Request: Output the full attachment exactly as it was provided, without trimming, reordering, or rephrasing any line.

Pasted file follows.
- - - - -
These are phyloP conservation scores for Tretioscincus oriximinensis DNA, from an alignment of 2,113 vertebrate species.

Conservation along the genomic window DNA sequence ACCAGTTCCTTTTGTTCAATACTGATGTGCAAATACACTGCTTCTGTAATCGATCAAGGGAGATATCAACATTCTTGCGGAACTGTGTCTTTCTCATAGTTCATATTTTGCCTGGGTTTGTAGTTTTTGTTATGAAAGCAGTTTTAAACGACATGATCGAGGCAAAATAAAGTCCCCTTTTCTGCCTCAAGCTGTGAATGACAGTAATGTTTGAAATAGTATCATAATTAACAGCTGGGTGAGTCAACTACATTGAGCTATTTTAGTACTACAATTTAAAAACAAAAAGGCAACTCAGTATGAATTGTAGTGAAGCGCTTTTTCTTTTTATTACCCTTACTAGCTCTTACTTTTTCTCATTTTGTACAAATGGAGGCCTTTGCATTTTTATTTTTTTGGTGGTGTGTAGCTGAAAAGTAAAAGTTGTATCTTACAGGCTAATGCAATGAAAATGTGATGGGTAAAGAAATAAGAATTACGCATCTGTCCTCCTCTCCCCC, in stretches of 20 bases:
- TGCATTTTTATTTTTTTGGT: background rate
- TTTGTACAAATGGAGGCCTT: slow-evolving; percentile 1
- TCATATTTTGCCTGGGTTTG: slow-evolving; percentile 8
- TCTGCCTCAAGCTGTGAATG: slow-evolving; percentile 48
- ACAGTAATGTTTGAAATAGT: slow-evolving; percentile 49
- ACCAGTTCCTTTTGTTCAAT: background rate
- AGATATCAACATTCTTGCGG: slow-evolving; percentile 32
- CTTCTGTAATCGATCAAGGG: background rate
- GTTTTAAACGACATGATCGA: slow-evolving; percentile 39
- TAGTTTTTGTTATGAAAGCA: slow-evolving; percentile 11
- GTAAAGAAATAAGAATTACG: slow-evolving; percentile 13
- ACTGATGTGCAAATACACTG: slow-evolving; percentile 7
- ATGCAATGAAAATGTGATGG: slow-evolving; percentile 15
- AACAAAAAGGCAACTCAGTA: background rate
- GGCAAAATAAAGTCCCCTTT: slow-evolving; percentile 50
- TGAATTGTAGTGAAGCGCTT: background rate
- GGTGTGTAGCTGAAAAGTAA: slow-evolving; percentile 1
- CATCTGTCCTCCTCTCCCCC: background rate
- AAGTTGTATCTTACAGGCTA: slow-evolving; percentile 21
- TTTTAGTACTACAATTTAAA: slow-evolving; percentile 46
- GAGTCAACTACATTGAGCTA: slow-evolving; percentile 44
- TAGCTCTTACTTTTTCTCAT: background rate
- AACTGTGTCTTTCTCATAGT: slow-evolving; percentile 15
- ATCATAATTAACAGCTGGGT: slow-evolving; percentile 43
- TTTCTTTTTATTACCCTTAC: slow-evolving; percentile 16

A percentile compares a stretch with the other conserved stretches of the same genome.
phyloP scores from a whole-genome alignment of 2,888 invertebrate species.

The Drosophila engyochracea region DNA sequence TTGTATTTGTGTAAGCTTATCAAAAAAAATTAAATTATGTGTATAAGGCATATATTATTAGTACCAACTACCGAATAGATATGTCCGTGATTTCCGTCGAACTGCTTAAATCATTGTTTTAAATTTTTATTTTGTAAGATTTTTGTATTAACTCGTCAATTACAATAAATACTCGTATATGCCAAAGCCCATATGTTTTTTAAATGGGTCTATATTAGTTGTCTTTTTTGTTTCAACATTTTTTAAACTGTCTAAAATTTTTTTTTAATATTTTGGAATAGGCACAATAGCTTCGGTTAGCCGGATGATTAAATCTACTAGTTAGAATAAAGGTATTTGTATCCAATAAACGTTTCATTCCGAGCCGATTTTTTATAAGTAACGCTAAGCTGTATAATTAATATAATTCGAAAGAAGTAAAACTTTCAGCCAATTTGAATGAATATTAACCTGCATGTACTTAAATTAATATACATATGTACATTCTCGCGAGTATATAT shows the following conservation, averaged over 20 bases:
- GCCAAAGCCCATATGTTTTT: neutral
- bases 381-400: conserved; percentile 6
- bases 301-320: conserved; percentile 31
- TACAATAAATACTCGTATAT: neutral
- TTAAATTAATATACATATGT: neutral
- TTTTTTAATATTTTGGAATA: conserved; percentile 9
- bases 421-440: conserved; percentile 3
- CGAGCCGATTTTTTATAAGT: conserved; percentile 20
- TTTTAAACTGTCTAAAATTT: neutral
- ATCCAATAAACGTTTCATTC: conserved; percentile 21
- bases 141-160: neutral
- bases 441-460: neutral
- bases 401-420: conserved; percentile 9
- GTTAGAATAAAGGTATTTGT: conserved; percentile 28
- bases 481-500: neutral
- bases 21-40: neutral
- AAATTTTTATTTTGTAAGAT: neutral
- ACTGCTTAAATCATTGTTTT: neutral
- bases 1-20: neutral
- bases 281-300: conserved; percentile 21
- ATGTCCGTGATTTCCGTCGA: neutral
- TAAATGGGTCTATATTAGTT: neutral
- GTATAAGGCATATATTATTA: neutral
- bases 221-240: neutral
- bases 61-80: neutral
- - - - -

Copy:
These are phyloP conservation scores for Tretioscincus oriximinensis DNA, from an alignment of 2,113 vertebrate species.

Conservation along the genomic window DNA sequence ACCAGTTCCTTTTGTTCAATACTGATGTGCAAATACACTGCTTCTGTAATCGATCAAGGGAGATATCAACATTCTTGCGGAACTGTGTCTTTCTCATAGTTCATATTTTGCCTGGGTTTGTAGTTTTTGTTATGAAAGCAGTTTTAAACGACATGATCGAGGCAAAATAAAGTCCCCTTTTCTGCCTCAAGCTGTGAATGACAGTAATGTTTGAAATAGTATCATAATTAACAGCTGGGTGAGTCAACTACATTGAGCTATTTTAGTACTACAATTTAAAAACAAAAAGGCAACTCAGTATGAATTGTAGTGAAGCGCTTTTTCTTTTTATTACCCTTACTAGCTCTTACTTTTTCTCATTTTGTACAAATGGAGGCCTTTGCATTTTTATTTTTTTGGTGGTGTGTAGCTGAAAAGTAAAAGTTGTATCTTACAGGCTAATGCAATGAAAATGTGATGGGTAAAGAAATAAGAATTACGCATCTGTCCTCCTCTCCCCC, in stretches of 20 bases:
- TGCATTTTTATTTTTTTGGT: background rate
- TTTGTACAAATGGAGGCCTT: slow-evolving; percentile 1
- TCATATTTTGCCTGGGTTTG: slow-evolving; percentile 8
- TCTGCCTCAAGCTGTGAATG: slow-evolving; percentile 48
- ACAGTAATGTTTGAAATAGT: slow-evolving; percentile 49
- ACCAGTTCCTTTTGTTCAAT: background rate
- AGATATCAACATTCTTGCGG: slow-evolving; percentile 32
- CTTCTGTAATCGATCAAGGG: background rate
- GTTTTAAACGACATGATCGA: slow-evolving; percentile 39
- TAGTTTTTGTTATGAAAGCA: slow-evolving; percentile 11
- GTAAAGAAATAAGAATTACG: slow-evolving; percentile 13
- ACTGATGTGCAAATACACTG: slow-evolving; percentile 7
- ATGCAATGAAAATGTGATGG: slow-evolving; percentile 15
- AACAAAAAGGCAACTCAGTA: background rate
- GGCAAAATAAAGTCCCCTTT: slow-evolving; percentile 50
- TGAATTGTAGTGAAGCGCTT: background rate
- GGTGTGTAGCTGAAAAGTAA: slow-evolving; percentile 1
- CATCTGTCCTCCTCTCCCCC: background rate
- AAGTTGTATCTTACAGGCTA: slow-evolving; percentile 21
- TTTTAGTACTACAATTTAAA: slow-evolving; percentile 46
- GAGTCAACTACATTGAGCTA: slow-evolving; percentile 44
- TAGCTCTTACTTTTTCTCAT: background rate
- AACTGTGTCTTTCTCATAGT: slow-evolving; percentile 15
- ATCATAATTAACAGCTGGGT: slow-evolving; percentile 43
- TTTCTTTTTATTACCCTTAC: slow-evolving; percentile 16

A percentile compares a stretch with the other conserved stretches of the same genome.
phyloP scores from a whole-genome alignment of 2,888 invertebrate species.

The Drosophila engyochracea region DNA sequence TTGTATTTGTGTAAGCTTATCAAAAAAAATTAAATTATGTGTATAAGGCATATATTATTAGTACCAACTACCGAATAGATATGTCCGTGATTTCCGTCGAACTGCTTAAATCATTGTTTTAAATTTTTATTTTGTAAGATTTTTGTATTAACTCGTCAATTACAATAAATACTCGTATATGCCAAAGCCCATATGTTTTTTAAATGGGTCTATATTAGTTGTCTTTTTTGTTTCAACATTTTTTAAACTGTCTAAAATTTTTTTTTAATATTTTGGAATAGGCACAATAGCTTCGGTTAGCCGGATGATTAAATCTACTAGTTAGAATAAAGGTATTTGTATCCAATAAACGTTTCATTCCGAGCCGATTTTTTATAAGTAACGCTAAGCTGTATAATTAATATAATTCGAAAGAAGTAAAACTTTCAGCCAATTTGAATGAATATTAACCTGCATGTACTTAAATTAATATACATATGTACATTCTCGCGAGTATATAT shows the following conservation, averaged over 20 bases:
- GCCAAAGCCCATATGTTTTT: neutral
- bases 381-400: conserved; percentile 6
- bases 301-320: conserved; percentile 31
- TACAATAAATACTCGTATAT: neutral
- TTAAATTAATATACATATGT: neutral
- TTTTTTAATATTTTGGAATA: conserved; percentile 9
- bases 421-440: conserved; percentile 3
- CGAGCCGATTTTTTATAAGT: conserved; percentile 20
- TTTTAAACTGTCTAAAATTT: neutral
- ATCCAATAAACGTTTCATTC: conserved; percentile 21
- bases 141-160: neutral
- bases 441-460: neutral
- bases 401-420: conserved; percentile 9
- GTTAGAATAAAGGTATTTGT: conserved; percentile 28
- bases 481-500: neutral
- bases 21-40: neutral
- AAATTTTTATTTTGTAAGAT: neutral
- ACTGCTTAAATCATTGTTTT: neutral
- bases 1-20: neutral
- bases 281-300: conserved; percentile 21
- ATGTCCGTGATTTCCGTCGA: neutral
- TAAATGGGTCTATATTAGTT: neutral
- GTATAAGGCATATATTATTA: neutral
- bases 221-240: neutral
- bases 61-80: neutral